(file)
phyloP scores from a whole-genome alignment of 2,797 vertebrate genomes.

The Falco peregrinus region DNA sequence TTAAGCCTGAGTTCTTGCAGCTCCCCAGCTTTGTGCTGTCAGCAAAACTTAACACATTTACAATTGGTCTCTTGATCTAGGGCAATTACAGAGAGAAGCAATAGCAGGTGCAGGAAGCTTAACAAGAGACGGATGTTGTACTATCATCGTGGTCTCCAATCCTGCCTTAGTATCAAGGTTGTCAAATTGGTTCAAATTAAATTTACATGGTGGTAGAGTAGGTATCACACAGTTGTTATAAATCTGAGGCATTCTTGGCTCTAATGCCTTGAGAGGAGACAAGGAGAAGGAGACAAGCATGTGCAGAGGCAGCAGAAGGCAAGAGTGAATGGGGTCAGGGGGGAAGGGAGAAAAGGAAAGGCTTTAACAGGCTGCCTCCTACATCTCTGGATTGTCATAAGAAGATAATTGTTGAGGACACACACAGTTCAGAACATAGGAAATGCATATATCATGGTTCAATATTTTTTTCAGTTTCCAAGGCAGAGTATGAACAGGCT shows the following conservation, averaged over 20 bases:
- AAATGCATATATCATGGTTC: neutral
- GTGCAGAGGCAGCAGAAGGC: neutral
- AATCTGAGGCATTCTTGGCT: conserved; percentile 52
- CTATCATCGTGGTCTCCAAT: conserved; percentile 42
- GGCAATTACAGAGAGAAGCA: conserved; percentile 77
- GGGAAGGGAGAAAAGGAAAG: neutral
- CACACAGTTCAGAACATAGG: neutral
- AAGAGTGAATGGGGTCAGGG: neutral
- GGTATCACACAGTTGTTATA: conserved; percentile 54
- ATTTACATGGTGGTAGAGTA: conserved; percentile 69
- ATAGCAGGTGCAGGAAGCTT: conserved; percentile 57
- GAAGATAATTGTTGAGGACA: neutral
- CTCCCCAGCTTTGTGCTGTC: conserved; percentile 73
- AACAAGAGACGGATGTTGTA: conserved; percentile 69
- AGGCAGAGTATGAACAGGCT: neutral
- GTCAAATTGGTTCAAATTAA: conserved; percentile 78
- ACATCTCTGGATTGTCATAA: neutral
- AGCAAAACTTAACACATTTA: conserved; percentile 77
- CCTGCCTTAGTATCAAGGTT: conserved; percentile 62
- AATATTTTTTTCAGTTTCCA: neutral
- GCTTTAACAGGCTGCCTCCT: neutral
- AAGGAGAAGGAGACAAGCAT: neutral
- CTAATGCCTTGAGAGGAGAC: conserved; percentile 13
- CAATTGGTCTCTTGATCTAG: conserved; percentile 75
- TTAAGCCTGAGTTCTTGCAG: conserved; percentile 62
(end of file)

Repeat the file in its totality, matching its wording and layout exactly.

phyloP scores from a whole-genome alignment of 2,797 vertebrate genomes.

The Falco peregrinus region DNA sequence TTAAGCCTGAGTTCTTGCAGCTCCCCAGCTTTGTGCTGTCAGCAAAACTTAACACATTTACAATTGGTCTCTTGATCTAGGGCAATTACAGAGAGAAGCAATAGCAGGTGCAGGAAGCTTAACAAGAGACGGATGTTGTACTATCATCGTGGTCTCCAATCCTGCCTTAGTATCAAGGTTGTCAAATTGGTTCAAATTAAATTTACATGGTGGTAGAGTAGGTATCACACAGTTGTTATAAATCTGAGGCATTCTTGGCTCTAATGCCTTGAGAGGAGACAAGGAGAAGGAGACAAGCATGTGCAGAGGCAGCAGAAGGCAAGAGTGAATGGGGTCAGGGGGGAAGGGAGAAAAGGAAAGGCTTTAACAGGCTGCCTCCTACATCTCTGGATTGTCATAAGAAGATAATTGTTGAGGACACACACAGTTCAGAACATAGGAAATGCATATATCATGGTTCAATATTTTTTTCAGTTTCCAAGGCAGAGTATGAACAGGCT shows the following conservation, averaged over 20 bases:
- AAATGCATATATCATGGTTC: neutral
- GTGCAGAGGCAGCAGAAGGC: neutral
- AATCTGAGGCATTCTTGGCT: conserved; percentile 52
- CTATCATCGTGGTCTCCAAT: conserved; percentile 42
- GGCAATTACAGAGAGAAGCA: conserved; percentile 77
- GGGAAGGGAGAAAAGGAAAG: neutral
- CACACAGTTCAGAACATAGG: neutral
- AAGAGTGAATGGGGTCAGGG: neutral
- GGTATCACACAGTTGTTATA: conserved; percentile 54
- ATTTACATGGTGGTAGAGTA: conserved; percentile 69
- ATAGCAGGTGCAGGAAGCTT: conserved; percentile 57
- GAAGATAATTGTTGAGGACA: neutral
- CTCCCCAGCTTTGTGCTGTC: conserved; percentile 73
- AACAAGAGACGGATGTTGTA: conserved; percentile 69
- AGGCAGAGTATGAACAGGCT: neutral
- GTCAAATTGGTTCAAATTAA: conserved; percentile 78
- ACATCTCTGGATTGTCATAA: neutral
- AGCAAAACTTAACACATTTA: conserved; percentile 77
- CCTGCCTTAGTATCAAGGTT: conserved; percentile 62
- AATATTTTTTTCAGTTTCCA: neutral
- GCTTTAACAGGCTGCCTCCT: neutral
- AAGGAGAAGGAGACAAGCAT: neutral
- CTAATGCCTTGAGAGGAGAC: conserved; percentile 13
- CAATTGGTCTCTTGATCTAG: conserved; percentile 75
- TTAAGCCTGAGTTCTTGCAG: conserved; percentile 62